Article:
How Much Home Can I Afford
When you get to the point of wanting to buy a home, you have to wonder just how much home you can get away with buying. “How much do I need to afford a home?” people sometimes wonder. Let’s look at a few factors.
Many people have dreams of owning a big house, but realistic buyers don’t ever actually expect that to happen. At least not so soon! Still, it’s easy to overestimate what you can afford. Variables like location, your credit score, and the quality of the housing market will have big influences. They will not only affect what kind of home you’ll be able to get, but also what kind of house you’ll be able to maintain. So, how can you determine what exactly you can comfortably get and keep?
Interest rates will affect the amount you pay each month for your mortgage. These rates are constantly shifting, sometimes hour to hour, and even the slightest jump can have a significant impact on what will come out of your pocket each month. With a fixed-rate mortgage, you lock in a specific interest rate, so that you’re not constantly adjusting your monthly payments. The lower the interest rate, the better. In fact, even a one percent difference can mean thousands of dollars lost or gained during the life of your loan.
Now, whichever lender you choose to go with will establish just how big of a mortgage payment you’ll qualify to pay each month. You don’t necessarily have to pay that specific amount. They will employ a formula looking at your income and debt to figure out the maximum monthly payment for what they’ll be willing to lend you. When looking at how you’ll be able to afford a home, it’s important to keep that in mind.
Using what’s known as a front-end ratio, your lender looks at the gross monthly income you bring in (remember: not net income, but the actual amount you make before taxes). Then, they take a percentage of that amount to determine the maximum monthly payment you can afford. The percentage varies depending on the type of loan you’re looking at. For example, FHA loans carry a 31 percent ratio on the front-end. Conventional loans are 33 percent. So, they will take your monthly gross income and multiply it by the front-end percentage of the loan. The total amount of your PITI (Principal, Interest, Taxes, Insurance) couldn’t be more than this amount in order for you to be eligible for that loan and be able to afford a home.
Back-end ratios take that mortgage payment and include any debt that you might have. Things like credit cards and any financing you have ongoing will come into consideration here. So, your monthly gross income is multiplied (for back-end FHA loans, by 43 percent, and for conventional loans, by 45 percent). The resulting amount is the limit for your monthly recurring debt. If the total of your recurring monthly debts is higher than the limit, you cannot qualify for the amount of the loan.
These calculations can be a bit tricky to understand. If you’re having difficulty with them, consult your real estate agent, or as your lender to walk you through the steps more carefully.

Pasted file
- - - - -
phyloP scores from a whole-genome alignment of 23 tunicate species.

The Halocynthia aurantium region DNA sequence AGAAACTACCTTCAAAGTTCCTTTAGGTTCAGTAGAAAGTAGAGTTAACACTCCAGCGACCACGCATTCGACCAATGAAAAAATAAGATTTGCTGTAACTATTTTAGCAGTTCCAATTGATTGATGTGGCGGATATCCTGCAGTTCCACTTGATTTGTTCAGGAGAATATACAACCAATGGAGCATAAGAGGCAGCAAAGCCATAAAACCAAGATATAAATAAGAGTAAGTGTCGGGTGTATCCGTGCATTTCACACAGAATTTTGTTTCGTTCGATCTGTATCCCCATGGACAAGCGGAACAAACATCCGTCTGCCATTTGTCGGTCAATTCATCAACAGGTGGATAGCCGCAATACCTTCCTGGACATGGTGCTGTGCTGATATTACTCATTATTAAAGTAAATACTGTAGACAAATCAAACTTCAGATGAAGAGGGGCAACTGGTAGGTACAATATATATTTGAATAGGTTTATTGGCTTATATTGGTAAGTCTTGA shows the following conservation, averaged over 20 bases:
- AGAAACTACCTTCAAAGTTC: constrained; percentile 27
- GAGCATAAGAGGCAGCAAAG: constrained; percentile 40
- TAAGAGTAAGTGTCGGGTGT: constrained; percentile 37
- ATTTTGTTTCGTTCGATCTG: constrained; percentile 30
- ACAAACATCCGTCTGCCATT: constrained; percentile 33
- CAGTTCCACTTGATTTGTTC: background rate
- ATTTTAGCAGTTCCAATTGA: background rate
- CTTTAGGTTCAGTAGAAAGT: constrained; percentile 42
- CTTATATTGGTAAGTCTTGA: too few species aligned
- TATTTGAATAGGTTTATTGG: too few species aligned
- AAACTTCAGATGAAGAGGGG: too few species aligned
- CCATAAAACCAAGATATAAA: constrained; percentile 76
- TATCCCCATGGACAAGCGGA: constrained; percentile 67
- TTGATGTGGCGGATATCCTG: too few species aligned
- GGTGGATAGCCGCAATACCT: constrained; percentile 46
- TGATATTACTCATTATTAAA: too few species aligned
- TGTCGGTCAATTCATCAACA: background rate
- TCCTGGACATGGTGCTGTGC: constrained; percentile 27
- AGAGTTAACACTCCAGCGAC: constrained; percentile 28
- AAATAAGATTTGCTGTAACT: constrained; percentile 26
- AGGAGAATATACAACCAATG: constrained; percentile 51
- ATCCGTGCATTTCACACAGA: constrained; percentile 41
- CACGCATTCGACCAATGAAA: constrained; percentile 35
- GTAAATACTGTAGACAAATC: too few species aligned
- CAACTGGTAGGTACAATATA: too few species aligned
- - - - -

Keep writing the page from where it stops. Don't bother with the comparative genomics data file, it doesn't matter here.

To be able to afford a home, after looking at loan possibilities you can start to think about how much of a down payment you’d like to make. Some people feel that putting everything they have in the bank on a down payment is the way to go, but that’s not always the case. It’s always a good idea to keep some money in the bank just in case something unforeseen comes up. Some lenders will have reservations about giving out loans to people with no backup should something happen that might make it difficult to make their loan repayments.
In some cases, you may qualify for a loan without any downpayment. Veterans are eligible for no money down VA loans. And some first-time borrowers will qualify for limited income loans.
But you should remember, the more money you’re comfortably able to put down, the less your monthly payment will be. Just as with buying anything else through financing or credit, the less you have to pay interest on, the less you’ll end up spending both monthly and in the long run. Certain loans will carry required down payments. FHA loan lenders will usually want between 3 and 4 percent of the total loan. Conventional loans can range anywhere from between 5 and 15 percent of the total loaned amount.
Set Aside Some Money
One exercise that you might want to consider is trying to make an example mortgage payment each month. If you’ve got an idea how much a payment would be, take that amount from each check and set it aside, maybe in a savings account. Try it for a few months and see if it’s feasible for you to afford a home of that price. If so, you’ll have a good indication that you’ll be able to make your mortgage payments when you do move into your new house. You’ll also have a nice little reserve for either a down payment or to keep in case of an emergency. If you’re not able to make it, then you’ll have saved yourself a lot of disappointment and work, and you can start to figure out exactly how much home you can safely afford.